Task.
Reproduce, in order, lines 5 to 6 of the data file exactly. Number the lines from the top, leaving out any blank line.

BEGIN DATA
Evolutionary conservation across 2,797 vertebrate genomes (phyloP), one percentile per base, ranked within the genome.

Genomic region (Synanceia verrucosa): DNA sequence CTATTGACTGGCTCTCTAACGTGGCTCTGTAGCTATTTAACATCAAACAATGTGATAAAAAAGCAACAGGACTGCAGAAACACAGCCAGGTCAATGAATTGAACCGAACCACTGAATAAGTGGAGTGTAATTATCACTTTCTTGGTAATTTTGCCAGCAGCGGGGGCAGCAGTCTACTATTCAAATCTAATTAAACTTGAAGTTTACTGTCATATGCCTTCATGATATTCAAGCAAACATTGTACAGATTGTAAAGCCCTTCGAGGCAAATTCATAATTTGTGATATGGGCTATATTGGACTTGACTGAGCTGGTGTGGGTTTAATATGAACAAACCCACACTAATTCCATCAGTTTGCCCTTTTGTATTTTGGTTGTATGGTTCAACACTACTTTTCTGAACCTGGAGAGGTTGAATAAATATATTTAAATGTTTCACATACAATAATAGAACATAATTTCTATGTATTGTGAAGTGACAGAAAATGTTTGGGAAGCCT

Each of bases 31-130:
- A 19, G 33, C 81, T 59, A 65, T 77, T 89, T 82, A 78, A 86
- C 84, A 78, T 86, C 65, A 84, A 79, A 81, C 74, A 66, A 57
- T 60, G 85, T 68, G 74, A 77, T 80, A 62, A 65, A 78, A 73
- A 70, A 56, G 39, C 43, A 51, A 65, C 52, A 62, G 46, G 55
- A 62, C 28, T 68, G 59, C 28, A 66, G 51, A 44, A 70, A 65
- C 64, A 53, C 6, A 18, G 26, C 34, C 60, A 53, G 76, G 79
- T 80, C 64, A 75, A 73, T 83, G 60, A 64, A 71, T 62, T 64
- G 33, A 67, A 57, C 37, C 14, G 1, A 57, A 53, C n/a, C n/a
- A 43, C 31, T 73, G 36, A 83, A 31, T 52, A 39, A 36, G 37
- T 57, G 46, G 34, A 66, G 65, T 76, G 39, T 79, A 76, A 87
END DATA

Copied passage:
- C 84, A 78, T 86, C 65, A 84, A 79, A 81, C 74, A 66, A 57
- T 60, G 85, T 68, G 74, A 77, T 80, A 62, A 65, A 78, A 73